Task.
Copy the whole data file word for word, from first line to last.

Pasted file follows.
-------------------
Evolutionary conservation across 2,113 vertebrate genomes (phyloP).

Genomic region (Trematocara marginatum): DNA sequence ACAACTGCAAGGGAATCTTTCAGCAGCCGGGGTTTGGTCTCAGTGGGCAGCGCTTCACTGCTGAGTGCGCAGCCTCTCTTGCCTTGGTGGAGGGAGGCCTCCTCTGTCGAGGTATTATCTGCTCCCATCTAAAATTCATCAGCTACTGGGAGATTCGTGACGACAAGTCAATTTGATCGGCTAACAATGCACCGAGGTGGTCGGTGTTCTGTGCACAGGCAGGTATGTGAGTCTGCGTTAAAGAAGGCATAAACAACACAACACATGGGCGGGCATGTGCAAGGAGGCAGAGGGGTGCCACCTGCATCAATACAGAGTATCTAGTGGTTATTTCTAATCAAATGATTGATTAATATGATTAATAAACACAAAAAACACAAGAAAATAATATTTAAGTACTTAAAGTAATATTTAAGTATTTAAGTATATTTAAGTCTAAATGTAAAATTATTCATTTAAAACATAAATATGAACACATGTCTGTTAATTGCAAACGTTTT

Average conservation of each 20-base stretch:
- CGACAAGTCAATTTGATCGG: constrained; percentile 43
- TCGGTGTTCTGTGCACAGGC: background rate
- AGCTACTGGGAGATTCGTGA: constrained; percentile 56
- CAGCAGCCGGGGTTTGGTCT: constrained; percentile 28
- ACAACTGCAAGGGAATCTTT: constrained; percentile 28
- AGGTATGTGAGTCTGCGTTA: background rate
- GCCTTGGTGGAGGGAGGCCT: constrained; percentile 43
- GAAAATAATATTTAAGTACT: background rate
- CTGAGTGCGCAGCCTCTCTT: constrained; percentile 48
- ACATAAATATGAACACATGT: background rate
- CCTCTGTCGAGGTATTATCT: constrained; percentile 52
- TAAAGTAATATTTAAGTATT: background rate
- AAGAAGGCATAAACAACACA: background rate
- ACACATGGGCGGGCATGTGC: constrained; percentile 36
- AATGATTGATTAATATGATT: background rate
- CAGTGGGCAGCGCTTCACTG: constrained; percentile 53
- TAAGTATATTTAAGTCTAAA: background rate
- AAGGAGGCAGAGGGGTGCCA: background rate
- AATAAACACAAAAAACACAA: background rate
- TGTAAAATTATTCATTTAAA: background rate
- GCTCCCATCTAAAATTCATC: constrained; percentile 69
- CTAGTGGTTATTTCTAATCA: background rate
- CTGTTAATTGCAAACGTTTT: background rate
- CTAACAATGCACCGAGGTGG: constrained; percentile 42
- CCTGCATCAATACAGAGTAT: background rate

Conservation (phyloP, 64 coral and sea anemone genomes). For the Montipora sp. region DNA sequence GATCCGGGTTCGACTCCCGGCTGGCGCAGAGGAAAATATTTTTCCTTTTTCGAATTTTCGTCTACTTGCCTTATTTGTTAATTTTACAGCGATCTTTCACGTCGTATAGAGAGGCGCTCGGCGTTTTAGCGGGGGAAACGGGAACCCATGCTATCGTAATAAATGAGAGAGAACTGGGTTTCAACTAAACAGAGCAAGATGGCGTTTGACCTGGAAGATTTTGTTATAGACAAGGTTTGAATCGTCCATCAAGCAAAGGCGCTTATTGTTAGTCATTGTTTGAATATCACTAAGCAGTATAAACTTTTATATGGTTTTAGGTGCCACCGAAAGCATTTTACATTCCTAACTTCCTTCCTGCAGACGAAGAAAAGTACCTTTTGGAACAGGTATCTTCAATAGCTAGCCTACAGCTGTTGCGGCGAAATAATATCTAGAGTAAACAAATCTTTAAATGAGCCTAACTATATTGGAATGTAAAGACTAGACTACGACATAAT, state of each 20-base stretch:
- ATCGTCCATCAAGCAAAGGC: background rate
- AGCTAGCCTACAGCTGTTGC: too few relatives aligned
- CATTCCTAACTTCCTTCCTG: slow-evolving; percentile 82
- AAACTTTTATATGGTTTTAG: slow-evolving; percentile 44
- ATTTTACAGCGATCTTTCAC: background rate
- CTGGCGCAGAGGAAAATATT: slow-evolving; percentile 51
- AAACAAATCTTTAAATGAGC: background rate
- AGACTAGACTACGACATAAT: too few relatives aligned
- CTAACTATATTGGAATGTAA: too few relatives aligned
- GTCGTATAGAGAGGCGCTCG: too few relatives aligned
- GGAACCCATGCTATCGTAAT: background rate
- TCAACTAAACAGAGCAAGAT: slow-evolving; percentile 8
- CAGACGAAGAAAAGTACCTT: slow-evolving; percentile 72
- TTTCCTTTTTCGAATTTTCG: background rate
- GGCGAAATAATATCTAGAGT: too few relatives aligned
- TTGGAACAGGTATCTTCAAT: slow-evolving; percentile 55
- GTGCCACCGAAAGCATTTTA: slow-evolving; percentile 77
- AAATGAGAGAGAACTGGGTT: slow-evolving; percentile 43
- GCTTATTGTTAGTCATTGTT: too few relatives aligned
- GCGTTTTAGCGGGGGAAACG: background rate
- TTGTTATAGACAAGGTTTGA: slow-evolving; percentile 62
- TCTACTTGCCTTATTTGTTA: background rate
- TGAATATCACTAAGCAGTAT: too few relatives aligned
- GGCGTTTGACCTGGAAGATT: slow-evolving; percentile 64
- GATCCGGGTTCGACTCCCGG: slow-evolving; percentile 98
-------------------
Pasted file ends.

Evolutionary conservation across 2,113 vertebrate genomes (phyloP).

Genomic region (Trematocara marginatum): DNA sequence ACAACTGCAAGGGAATCTTTCAGCAGCCGGGGTTTGGTCTCAGTGGGCAGCGCTTCACTGCTGAGTGCGCAGCCTCTCTTGCCTTGGTGGAGGGAGGCCTCCTCTGTCGAGGTATTATCTGCTCCCATCTAAAATTCATCAGCTACTGGGAGATTCGTGACGACAAGTCAATTTGATCGGCTAACAATGCACCGAGGTGGTCGGTGTTCTGTGCACAGGCAGGTATGTGAGTCTGCGTTAAAGAAGGCATAAACAACACAACACATGGGCGGGCATGTGCAAGGAGGCAGAGGGGTGCCACCTGCATCAATACAGAGTATCTAGTGGTTATTTCTAATCAAATGATTGATTAATATGATTAATAAACACAAAAAACACAAGAAAATAATATTTAAGTACTTAAAGTAATATTTAAGTATTTAAGTATATTTAAGTCTAAATGTAAAATTATTCATTTAAAACATAAATATGAACACATGTCTGTTAATTGCAAACGTTTT

Average conservation of each 20-base stretch:
- CGACAAGTCAATTTGATCGG: constrained; percentile 43
- TCGGTGTTCTGTGCACAGGC: background rate
- AGCTACTGGGAGATTCGTGA: constrained; percentile 56
- CAGCAGCCGGGGTTTGGTCT: constrained; percentile 28
- ACAACTGCAAGGGAATCTTT: constrained; percentile 28
- AGGTATGTGAGTCTGCGTTA: background rate
- GCCTTGGTGGAGGGAGGCCT: constrained; percentile 43
- GAAAATAATATTTAAGTACT: background rate
- CTGAGTGCGCAGCCTCTCTT: constrained; percentile 48
- ACATAAATATGAACACATGT: background rate
- CCTCTGTCGAGGTATTATCT: constrained; percentile 52
- TAAAGTAATATTTAAGTATT: background rate
- AAGAAGGCATAAACAACACA: background rate
- ACACATGGGCGGGCATGTGC: constrained; percentile 36
- AATGATTGATTAATATGATT: background rate
- CAGTGGGCAGCGCTTCACTG: constrained; percentile 53
- TAAGTATATTTAAGTCTAAA: background rate
- AAGGAGGCAGAGGGGTGCCA: background rate
- AATAAACACAAAAAACACAA: background rate
- TGTAAAATTATTCATTTAAA: background rate
- GCTCCCATCTAAAATTCATC: constrained; percentile 69
- CTAGTGGTTATTTCTAATCA: background rate
- CTGTTAATTGCAAACGTTTT: background rate
- CTAACAATGCACCGAGGTGG: constrained; percentile 42
- CCTGCATCAATACAGAGTAT: background rate

Conservation (phyloP, 64 coral and sea anemone genomes). For the Montipora sp. region DNA sequence GATCCGGGTTCGACTCCCGGCTGGCGCAGAGGAAAATATTTTTCCTTTTTCGAATTTTCGTCTACTTGCCTTATTTGTTAATTTTACAGCGATCTTTCACGTCGTATAGAGAGGCGCTCGGCGTTTTAGCGGGGGAAACGGGAACCCATGCTATCGTAATAAATGAGAGAGAACTGGGTTTCAACTAAACAGAGCAAGATGGCGTTTGACCTGGAAGATTTTGTTATAGACAAGGTTTGAATCGTCCATCAAGCAAAGGCGCTTATTGTTAGTCATTGTTTGAATATCACTAAGCAGTATAAACTTTTATATGGTTTTAGGTGCCACCGAAAGCATTTTACATTCCTAACTTCCTTCCTGCAGACGAAGAAAAGTACCTTTTGGAACAGGTATCTTCAATAGCTAGCCTACAGCTGTTGCGGCGAAATAATATCTAGAGTAAACAAATCTTTAAATGAGCCTAACTATATTGGAATGTAAAGACTAGACTACGACATAAT, state of each 20-base stretch:
- ATCGTCCATCAAGCAAAGGC: background rate
- AGCTAGCCTACAGCTGTTGC: too few relatives aligned
- CATTCCTAACTTCCTTCCTG: slow-evolving; percentile 82
- AAACTTTTATATGGTTTTAG: slow-evolving; percentile 44
- ATTTTACAGCGATCTTTCAC: background rate
- CTGGCGCAGAGGAAAATATT: slow-evolving; percentile 51
- AAACAAATCTTTAAATGAGC: background rate
- AGACTAGACTACGACATAAT: too few relatives aligned
- CTAACTATATTGGAATGTAA: too few relatives aligned
- GTCGTATAGAGAGGCGCTCG: too few relatives aligned
- GGAACCCATGCTATCGTAAT: background rate
- TCAACTAAACAGAGCAAGAT: slow-evolving; percentile 8
- CAGACGAAGAAAAGTACCTT: slow-evolving; percentile 72
- TTTCCTTTTTCGAATTTTCG: background rate
- GGCGAAATAATATCTAGAGT: too few relatives aligned
- TTGGAACAGGTATCTTCAAT: slow-evolving; percentile 55
- GTGCCACCGAAAGCATTTTA: slow-evolving; percentile 77
- AAATGAGAGAGAACTGGGTT: slow-evolving; percentile 43
- GCTTATTGTTAGTCATTGTT: too few relatives aligned
- GCGTTTTAGCGGGGGAAACG: background rate
- TTGTTATAGACAAGGTTTGA: slow-evolving; percentile 62
- TCTACTTGCCTTATTTGTTA: background rate
- TGAATATCACTAAGCAGTAT: too few relatives aligned
- GGCGTTTGACCTGGAAGATT: slow-evolving; percentile 64
- GATCCGGGTTCGACTCCCGG: slow-evolving; percentile 98